If you’re into “slow food” — the ethical response to “fast food” — you probably want to know how the animals were treated or whether pesticides were used on your vegetables. Now, the “slow fashion” movement is in the same spirit.
“It’s about understanding the process or the origins of how things are made,” says Soraya Darabi, co-founder of the clothing line Zady. “Where our products come from, how they’re constructed and by whom. Slow fashion is really indicative of a movement of people who want to literally slow down.”
The Zady “slow fashion” t-shirt is made entirely in the U.S. by companies that Bédat says try to be eco- and labor friendly. It costs $36.
Cooking with whole, nutrient dense foods is a daily ritual for us.
On our two burner Coleman stove, I chop, braise, and lovingly assemble three healthy, nourishing meals every day.
There is something grounding about preparing your own meals from scratch. Simmering onions and chopping potatoes is therapy, a deep and vital connection to the source of our life force.
Famous California vegan restaurateurs under fire over revelation they eat meat
The California-based husband and wife founders of celebrity-endorsed vegan restaurant group Cafe Gratitudesay they have received death threats after it was revealed last week that they are raising, slaughtering and eating animals on their farm north of San Francisco. (Gasp!)
Matthew and Terces Engelhart, both in their sixties, who opened the first Cafe Gratitude in 2004 and whose celebrity followers have included Gwyneth Paltrow, Beyoncé and Sacha Baron Cohen, countered the firestorm of criticism with a defense of the “regenerative agriculture” methods they now use on their Be Love Farm in Vacaville, calling it a personal choice made in the privacy of their home.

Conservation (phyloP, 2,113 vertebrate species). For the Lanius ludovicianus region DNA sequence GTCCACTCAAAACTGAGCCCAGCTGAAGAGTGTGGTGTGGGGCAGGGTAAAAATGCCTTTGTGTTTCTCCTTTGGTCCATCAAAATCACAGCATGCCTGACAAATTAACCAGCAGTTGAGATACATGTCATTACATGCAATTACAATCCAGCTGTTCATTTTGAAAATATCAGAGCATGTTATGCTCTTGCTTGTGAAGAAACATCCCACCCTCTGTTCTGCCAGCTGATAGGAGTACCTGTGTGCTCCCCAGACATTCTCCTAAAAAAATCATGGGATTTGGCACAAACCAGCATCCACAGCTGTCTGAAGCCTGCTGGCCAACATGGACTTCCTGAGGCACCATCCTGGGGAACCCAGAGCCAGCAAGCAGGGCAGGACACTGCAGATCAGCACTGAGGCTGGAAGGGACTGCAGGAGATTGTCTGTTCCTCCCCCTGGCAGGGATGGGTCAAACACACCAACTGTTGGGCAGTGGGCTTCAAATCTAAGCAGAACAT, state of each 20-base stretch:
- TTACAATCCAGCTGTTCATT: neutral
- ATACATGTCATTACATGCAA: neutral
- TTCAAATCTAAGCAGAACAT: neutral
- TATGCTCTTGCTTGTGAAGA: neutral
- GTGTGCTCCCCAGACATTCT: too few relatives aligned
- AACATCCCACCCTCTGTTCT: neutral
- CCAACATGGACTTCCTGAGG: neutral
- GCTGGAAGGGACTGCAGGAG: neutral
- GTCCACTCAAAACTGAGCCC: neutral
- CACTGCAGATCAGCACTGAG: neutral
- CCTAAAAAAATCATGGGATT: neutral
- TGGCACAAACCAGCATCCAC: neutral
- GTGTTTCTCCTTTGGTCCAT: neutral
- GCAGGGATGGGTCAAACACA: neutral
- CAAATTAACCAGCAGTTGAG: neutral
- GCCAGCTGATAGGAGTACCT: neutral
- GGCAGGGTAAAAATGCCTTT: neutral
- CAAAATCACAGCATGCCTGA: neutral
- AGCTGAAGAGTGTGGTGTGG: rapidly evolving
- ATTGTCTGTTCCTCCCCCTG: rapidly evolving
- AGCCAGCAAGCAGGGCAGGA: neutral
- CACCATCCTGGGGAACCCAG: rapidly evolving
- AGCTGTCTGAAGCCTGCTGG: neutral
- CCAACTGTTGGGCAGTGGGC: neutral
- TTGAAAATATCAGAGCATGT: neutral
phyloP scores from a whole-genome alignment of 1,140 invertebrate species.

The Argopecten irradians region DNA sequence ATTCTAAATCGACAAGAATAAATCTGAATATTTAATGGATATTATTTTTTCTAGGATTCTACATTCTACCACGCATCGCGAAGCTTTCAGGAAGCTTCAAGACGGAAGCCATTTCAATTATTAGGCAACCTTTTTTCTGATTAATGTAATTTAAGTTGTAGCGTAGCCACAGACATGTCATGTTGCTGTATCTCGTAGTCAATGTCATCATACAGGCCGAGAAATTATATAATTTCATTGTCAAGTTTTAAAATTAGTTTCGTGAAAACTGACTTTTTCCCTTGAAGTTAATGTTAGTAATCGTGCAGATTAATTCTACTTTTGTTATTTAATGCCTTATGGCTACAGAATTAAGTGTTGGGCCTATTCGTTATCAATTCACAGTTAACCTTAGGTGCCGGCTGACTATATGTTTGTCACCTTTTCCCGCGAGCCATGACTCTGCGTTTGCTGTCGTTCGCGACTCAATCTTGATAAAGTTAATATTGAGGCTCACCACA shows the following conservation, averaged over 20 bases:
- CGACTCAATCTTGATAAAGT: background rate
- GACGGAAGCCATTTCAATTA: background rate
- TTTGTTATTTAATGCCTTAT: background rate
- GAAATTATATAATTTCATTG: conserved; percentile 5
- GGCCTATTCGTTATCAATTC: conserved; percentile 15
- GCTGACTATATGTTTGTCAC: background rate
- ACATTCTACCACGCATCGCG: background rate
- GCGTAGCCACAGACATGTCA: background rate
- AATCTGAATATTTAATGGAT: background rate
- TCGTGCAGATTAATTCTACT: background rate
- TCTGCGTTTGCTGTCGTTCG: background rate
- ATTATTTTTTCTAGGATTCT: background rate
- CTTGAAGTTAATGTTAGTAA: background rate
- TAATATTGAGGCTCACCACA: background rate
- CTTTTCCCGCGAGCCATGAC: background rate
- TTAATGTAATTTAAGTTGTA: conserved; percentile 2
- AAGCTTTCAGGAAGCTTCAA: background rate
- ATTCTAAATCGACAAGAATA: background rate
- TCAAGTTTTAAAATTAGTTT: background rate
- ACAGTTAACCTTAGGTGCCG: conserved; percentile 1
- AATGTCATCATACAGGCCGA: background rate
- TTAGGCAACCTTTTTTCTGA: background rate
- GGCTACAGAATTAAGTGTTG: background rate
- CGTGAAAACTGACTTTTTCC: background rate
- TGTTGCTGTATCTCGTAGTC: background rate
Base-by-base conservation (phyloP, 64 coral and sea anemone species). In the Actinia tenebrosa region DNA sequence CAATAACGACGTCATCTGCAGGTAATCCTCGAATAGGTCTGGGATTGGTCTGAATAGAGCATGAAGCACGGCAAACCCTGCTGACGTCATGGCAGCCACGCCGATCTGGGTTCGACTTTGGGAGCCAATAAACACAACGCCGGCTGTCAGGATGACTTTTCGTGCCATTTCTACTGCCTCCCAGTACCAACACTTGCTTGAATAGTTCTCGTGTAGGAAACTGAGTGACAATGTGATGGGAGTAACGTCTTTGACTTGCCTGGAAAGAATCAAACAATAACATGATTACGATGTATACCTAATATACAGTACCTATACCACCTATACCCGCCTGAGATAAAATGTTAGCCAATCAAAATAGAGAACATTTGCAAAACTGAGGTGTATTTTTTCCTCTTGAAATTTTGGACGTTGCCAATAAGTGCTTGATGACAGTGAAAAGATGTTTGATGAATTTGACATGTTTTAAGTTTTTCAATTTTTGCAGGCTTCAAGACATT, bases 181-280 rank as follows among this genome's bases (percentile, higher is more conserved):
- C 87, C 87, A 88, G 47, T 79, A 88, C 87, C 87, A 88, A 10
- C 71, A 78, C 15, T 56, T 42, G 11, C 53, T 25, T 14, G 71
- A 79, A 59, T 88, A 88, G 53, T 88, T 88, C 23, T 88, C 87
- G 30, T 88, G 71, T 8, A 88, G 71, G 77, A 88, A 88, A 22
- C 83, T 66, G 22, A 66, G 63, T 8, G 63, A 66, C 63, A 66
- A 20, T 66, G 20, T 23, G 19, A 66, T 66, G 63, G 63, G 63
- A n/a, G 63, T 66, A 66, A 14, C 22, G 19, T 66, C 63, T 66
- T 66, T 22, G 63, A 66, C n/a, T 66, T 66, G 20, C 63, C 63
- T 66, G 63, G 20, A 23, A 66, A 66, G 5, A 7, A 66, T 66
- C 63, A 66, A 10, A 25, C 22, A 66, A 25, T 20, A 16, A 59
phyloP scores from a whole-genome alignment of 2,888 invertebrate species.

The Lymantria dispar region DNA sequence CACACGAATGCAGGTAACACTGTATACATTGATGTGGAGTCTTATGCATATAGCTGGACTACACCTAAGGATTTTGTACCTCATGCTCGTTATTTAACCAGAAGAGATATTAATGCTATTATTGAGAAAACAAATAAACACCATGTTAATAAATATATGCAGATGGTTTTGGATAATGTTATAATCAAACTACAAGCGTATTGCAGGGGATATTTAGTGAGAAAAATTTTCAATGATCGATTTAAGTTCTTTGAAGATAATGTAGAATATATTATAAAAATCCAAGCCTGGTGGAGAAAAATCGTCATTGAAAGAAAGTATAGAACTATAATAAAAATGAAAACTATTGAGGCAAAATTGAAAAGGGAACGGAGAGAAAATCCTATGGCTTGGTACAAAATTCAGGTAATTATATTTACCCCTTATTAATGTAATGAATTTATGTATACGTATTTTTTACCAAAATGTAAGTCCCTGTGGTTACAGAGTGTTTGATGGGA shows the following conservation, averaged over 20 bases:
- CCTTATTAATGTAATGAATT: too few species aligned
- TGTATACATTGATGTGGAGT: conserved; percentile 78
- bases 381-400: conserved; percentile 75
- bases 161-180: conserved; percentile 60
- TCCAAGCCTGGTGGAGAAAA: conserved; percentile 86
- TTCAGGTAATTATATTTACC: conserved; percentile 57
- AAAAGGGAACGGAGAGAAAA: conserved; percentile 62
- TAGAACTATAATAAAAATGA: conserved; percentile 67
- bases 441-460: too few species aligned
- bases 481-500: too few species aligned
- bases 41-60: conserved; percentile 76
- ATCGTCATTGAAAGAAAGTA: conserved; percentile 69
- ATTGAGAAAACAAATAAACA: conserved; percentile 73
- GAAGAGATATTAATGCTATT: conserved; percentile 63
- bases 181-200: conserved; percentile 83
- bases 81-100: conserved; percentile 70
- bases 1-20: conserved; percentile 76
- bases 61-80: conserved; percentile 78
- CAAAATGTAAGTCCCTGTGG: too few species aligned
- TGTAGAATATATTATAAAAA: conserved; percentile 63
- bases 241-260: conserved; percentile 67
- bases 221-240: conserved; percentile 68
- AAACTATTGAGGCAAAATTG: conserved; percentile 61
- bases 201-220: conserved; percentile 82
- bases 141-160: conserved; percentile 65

“We started to observe nature and what we saw is that nature doesn’t exist without animals,” says Matthew Engelhart about his “transition” into meat products after nearly 40 years of vegetarianism.
Alice Waters (chef, author, activist and UC alum) speaks at UCLA’s Science and Food event Edible Education about the ways in which food can be a catalyst for deeper transformations in education and culture:
“Cheapness. Cheapness. This one drives me crazy.
In the United States, there’s a complete mixing up of the idea of affordability and cheapness. There’s a deep feeling that value is equated with bargains. No one understands the real prices of things anymore because 1.) no one tells them and 2.) everything is supported artificially with subsidies and corporate sleight of hand and credit.
I can’t tell you how many times I’ve been accused of being a Farmers market philanthropist because I believe in paying people for the true cost of their food and their products. And people say that I’m artificially driving up the prices of food in the markets. And I say, it’s the discounted prices that are artificial. I feel that it’s my responsibility to pay for the true cost of things, if I can.
The truth is — and I think we all need to learn this — things can be affordable, but they can never be cheap. When I hear somebody say, "I just got something cheaper here,” I feel intuitively that somebody, somewhere is being sold out.
You can not not pay for something here, without somebody over there not getting what they deserve. Or you can not not pay for something here and not expect to have other problems in your life over there. Like with the environment. Or your health. Or with the quality of your teachers. In a sense these deals cost more and more for all of us.“